Opened a few weeks ago, the Birmaji branch of the Cooperative Bank of Oromia (CBO), on Africa Avenue (Bole Road), was quiet and empty around lunchtime on Thursday. Two staff, an accountant and a customer service officer, were set on their back-office duties while a teller at the front desk waited for customers to walk in.
The branch has had a modest attraction to customers since its opening - up to 80 visitors a day - but, shockingly, only two people have showed up to cash out money remitted through international transfer services in that entire period of time.
Nebiyou Debele, the branch’s accountant, was bemused by the low amount of remittance coming into the branch. His experience in the current and other branches he worked at before does not give him much confidence about the country's remittance operations. Even among the few who drop by, none cash out remittances more than 1,000 dollars. The parallel market offers more than a 30pc margin to a dollar, a factor that drives customers away from the formal channels.
“People ask us if we’re awarding incentives, and leave when they learn we’re not,” Nebiyou told Fortune.
The branch where he is working now may be young, but the decline is evident in many of the Bank's 464 branches across the country. These branches generated a foreign currency inflow of 363.42 million dollars last year, 22pc of which was from private transfers and remittances.
However, a marked decline in the number of people going through the banks for remittance is a trend many in the industry find deeply worrying.
The size of the Ethiopian diaspora community is estimated to reach three million, mainly concentrated in the United States, the Middle East and Europe. It has made Ethiopia one of the main destinations for remittance globally. It was one of the top 10 remittance-receiving countries in Sub-Saharan Africa along with Nigeria, Ghana, Senegal, Kenya, and South Africa, according to the World Bank’s Migration & Remittances Factbook, released in 2015.
Remittance is a major source of foreign currency to low and middle-income countries. Migrants’ remittance inflows to developing countries have consistently surpassed official development aid over the last two decades and can even exceed the value of foreign direct investments. Two years ago, it had reached an all-time high of over half a trillion dollars.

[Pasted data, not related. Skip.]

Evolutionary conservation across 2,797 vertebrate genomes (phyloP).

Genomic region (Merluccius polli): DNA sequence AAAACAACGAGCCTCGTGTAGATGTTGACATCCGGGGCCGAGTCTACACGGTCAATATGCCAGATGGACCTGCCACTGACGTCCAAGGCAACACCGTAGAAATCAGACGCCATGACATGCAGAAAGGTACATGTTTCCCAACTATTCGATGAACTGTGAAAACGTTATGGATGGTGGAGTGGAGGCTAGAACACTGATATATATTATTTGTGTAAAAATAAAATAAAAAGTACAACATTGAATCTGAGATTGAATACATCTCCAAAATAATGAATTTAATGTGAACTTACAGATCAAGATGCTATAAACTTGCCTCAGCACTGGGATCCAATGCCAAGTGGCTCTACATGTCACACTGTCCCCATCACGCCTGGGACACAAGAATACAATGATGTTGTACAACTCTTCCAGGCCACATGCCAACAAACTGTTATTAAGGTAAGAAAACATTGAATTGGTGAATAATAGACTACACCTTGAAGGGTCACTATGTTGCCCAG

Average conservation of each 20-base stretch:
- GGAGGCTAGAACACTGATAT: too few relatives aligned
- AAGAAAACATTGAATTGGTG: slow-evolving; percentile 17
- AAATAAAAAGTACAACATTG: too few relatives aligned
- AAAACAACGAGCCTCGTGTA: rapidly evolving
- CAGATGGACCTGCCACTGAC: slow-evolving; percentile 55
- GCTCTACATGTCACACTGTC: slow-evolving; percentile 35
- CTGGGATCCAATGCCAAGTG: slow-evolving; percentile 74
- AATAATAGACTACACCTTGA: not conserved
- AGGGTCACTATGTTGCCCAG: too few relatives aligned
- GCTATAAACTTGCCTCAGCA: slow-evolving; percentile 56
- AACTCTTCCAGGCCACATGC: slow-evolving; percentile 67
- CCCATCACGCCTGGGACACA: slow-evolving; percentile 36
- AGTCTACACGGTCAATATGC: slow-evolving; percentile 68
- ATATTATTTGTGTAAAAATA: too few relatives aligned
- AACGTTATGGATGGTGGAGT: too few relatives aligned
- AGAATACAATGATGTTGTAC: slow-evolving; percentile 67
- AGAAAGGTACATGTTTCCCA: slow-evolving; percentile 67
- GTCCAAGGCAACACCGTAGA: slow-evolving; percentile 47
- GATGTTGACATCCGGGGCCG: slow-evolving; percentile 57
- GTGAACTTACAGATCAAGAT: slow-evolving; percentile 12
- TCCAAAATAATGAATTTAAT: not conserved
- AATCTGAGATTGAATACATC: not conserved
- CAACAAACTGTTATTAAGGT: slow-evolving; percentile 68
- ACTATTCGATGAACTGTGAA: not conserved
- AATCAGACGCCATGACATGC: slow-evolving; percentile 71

This is consistent with what Ethiopia has witnessed over the years. For the decade since 2011, revenues from foreign direct investment were short of 15.5 billion dollars, less than half of the 37 billion dollars the country received through remittance, as data from the National Bank of Ethiopia (NBE) shows. Neither were revenues from export earnings any match to it. The figures for two decades show remarkable growth in remittance, from 233 million dollars in 2003 to 5.6 billion dollars in 2019, the year when revenues from exports were below three billion dollars.
The significance of remittance to the balance of payments is not to be understated.
Nib International Bank accepts remittance inflow through ten operators.
The trend in remittance, commonly understood as money transfers made from migrants to friends and families in their place of origin, ran into a hitch in the past fiscal year, registering a one-billion-dollar drop. Although the severity differs among banks, most, including the state-owned Commercial Bank of Ethiopia (CBE), where the largest share comes through, have reported a decline in their respective foreign currency earnings.
CBE had an inflow of 1.8 billion dollars (only 139m dollars was from exports) in the first half of the last fiscal year, which made up 36pc of the national total during that period. Ordinarily, the Bank's earnings make up to 70pc of the national amount, which has dropped significantly to 1.4 billion dollars in the current fiscal year, almost a quarter lower.
The Cooperative Bank of Oromia, where Nebiyou works, had a relatively similar experience. The flow of foreign currency through remittance declined by 7.76pc in the last fiscal year, from 55.7 million dollars.
The significant drop in the amount of remittance last year could have been caused by the shift of the parallel market to utilising diaspora accounts, in addition to the economic strain of the COVID-19 pandemic, says Kiflu Degefe (PhD), a researcher at the Policy Studies Institute.
The outbreak of the COVID-19 pandemic, which brought economic recession across the world, may have contributed to the decline. Nonetheless, the rapid rise of the informal transfer has a significant impact, observed Deribe Asfaw, president of the Cooperative Bank of Oromia.
His bank may have seen a two-million-dollar rise in foreign currency mobilisation in the past nine months of the current fiscal year, compared to the same period last year, but the President is unsatisfied; two million dollars is "nothing" for a bank of its size.
"People still think that money sent through Western Union can only be withdrawn from the CBE," Deribe told Fortune.
Alongside MoneyGram, Ria, Dehabshill, and WorldRemit, Western Union is one of the main money transfer companies active in the Ethiopian market.
The slight increase of inflow in this fiscal year might seem like a glimpse of hope for the banks, but the sustenance of the parallel market through a global pandemic proves otherwise. The global remittance market is characterised by high transaction costs and limited competition among service providers. This encourages widespread use of informal transfers, presenting the toughest challenge for bankers and policymakers. This is especially true in places where the exchange market is closed, such as in Ethiopia, and rates from the formal market are far lower than what the markets on the street offer.